SOUTH FORSYTH -- Only one issue took root Tuesday evening during the Forsyth County planning board’s discussion of a rezoning application for a proposed gas station in south Forsyth.
QuikTrip Corporation is requesting to rezone less than two acres on Bluegrass Lakes Parkway just west of Ga. 400 and McFarland Parkway (Exit 12) from a restricted industrial district, or M1, to commercial business district, or CBD, for an about 5,800-square-foot convenience store and fuel station with 53 parking spaces.
The only thing standing in the gas station company’s way is an old tree located on the property, but it seemed unlikely the tree will sway the Board of Commissioner’s ultimate decision on whether or not to grant the application.
The discussion centered on whether the tree would need to be cut down, and, if it does, what the applicant’s recompense efforts would be.
Forsyth County’s Tree Protection and Replacement Ordinance states, “Specimen trees removed with prior approval from the Department of Planning and Development must be replaced at the rate of one unit for each unit awarded it, in addition to the minimum site density factor in recompense for their removal.”
However, the document adds, “In the event the Director determines a specimen, historic or landmark tree is a hazard to property, power lines or people, the tree may be removed without recompense or penalty.”
The board’s issue was whether the tree was healthy enough that its removal would require recompense or if it posed a hazard and, therefore, no remediated efforts would be needed after taking it down.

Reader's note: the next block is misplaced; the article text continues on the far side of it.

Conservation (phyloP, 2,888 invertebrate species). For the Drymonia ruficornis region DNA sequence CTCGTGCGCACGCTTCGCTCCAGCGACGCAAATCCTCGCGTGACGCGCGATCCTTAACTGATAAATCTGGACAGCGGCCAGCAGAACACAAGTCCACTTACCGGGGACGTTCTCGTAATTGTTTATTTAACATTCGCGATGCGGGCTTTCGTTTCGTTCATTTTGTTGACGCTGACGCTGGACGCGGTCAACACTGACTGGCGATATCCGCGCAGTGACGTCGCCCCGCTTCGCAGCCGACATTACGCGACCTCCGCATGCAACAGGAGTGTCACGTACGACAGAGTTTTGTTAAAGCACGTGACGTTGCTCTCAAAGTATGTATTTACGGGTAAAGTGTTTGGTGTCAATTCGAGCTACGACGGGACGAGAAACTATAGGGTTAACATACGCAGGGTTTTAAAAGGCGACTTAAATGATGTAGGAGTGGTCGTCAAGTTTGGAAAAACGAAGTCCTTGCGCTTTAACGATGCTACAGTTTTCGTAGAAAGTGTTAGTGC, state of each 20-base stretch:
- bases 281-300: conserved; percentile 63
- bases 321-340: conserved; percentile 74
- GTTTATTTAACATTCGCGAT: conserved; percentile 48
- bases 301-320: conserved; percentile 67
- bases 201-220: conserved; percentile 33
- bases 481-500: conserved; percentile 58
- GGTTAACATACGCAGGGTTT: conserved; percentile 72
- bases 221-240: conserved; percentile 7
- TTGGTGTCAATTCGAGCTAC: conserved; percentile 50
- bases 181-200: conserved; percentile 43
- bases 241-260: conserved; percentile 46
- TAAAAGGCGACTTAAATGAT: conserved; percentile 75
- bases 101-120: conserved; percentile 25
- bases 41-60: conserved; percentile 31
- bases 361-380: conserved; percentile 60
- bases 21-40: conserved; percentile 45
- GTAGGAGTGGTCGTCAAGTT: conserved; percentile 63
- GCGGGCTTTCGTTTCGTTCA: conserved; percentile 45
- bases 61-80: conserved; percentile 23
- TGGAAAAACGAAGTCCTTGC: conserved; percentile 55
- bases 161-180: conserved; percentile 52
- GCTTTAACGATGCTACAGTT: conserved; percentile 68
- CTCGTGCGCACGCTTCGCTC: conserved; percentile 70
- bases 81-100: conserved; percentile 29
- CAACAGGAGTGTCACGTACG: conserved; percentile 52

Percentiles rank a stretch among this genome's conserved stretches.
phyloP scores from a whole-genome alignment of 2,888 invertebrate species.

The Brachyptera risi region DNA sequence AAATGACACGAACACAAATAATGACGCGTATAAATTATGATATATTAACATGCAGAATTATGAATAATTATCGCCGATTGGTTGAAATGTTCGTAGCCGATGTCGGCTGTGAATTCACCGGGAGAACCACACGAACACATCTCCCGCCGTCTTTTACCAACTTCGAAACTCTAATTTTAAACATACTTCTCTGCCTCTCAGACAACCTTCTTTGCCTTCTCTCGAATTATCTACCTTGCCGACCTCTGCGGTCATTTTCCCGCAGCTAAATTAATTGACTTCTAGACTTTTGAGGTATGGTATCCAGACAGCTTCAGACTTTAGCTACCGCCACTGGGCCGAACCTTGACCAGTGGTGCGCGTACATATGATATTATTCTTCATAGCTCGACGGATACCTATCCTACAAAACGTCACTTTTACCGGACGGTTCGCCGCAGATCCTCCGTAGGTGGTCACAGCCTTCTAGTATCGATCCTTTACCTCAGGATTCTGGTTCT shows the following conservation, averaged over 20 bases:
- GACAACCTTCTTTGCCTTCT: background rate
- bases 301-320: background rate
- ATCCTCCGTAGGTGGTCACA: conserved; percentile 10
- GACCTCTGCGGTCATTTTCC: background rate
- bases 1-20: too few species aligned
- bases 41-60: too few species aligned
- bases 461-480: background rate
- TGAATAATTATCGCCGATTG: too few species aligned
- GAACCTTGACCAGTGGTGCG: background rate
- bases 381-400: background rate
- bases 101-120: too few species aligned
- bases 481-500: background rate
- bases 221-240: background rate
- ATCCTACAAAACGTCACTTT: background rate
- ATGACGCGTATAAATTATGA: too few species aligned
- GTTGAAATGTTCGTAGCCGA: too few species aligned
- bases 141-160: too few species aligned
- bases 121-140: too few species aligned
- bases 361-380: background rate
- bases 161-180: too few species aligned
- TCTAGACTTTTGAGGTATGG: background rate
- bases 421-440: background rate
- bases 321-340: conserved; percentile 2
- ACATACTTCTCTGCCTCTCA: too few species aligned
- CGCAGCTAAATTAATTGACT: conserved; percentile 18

“I know we had one arborist come in and say [the tree] may or may not make it,” said Patrick Britt, District 3 board member, “but I think it depends on what side of the fence you come on.”
Jayne Iglesias, the board’s chairwoman, stood up for the tree.
“This is the reality about trees,” the District 2 planning member said. “It’s a 200-year-old tree. Is it going to be perfectly healthy? No. It’s 200 years old. It’s been struck by lightning on occasion, it’s probably gotten some beetles at some point. But if you’re 200 years old, you’re going to have your own set of issues.
“However, I may live to be 300 years old, and I could be a perfectly happy tree at 300 and have a couple of extra bumps and bruises along the way.”
District 4 board member Bettina Hammond took a more neutral stance.
“So what you’re saying now is they’ve got their witness and we’ve got our witness,” she said. “And it’s our job to determine which witness we want to believe.”
Britt offered a solution.
“I think 80 trees is a place to start,” he said. “That [number] came from [our arborist]. If you look at 80 two-inch saplings at $250 buck a pop, that’s $20,000.”
Other board members voiced agreements.
“We’re not asking them to purchase more land in order to plant those trees and make it a huge burden on them,” Iglesias said. “What we’re asking is that there’s this specimen tree that may or may not fall within the next 100 years, no one [can] be sure, and it could be a liability for you as a business, which I understand.
"So at that point, you’re needing to take it down, but we have park space and street-scape space and in replacement of us understanding that you have this liability, you also need to remediate.”
The county also has a tree fund QuikTrip could donate to if it decides to take down the tree.
A planning commission public hearing is scheduled for Aug. 30, during which they can vote to recommend approval or denial of the application. A Board of Commissioners meeting on the application, which will ultimately decide the fate of the rezoning request, is planned for Sept. 15.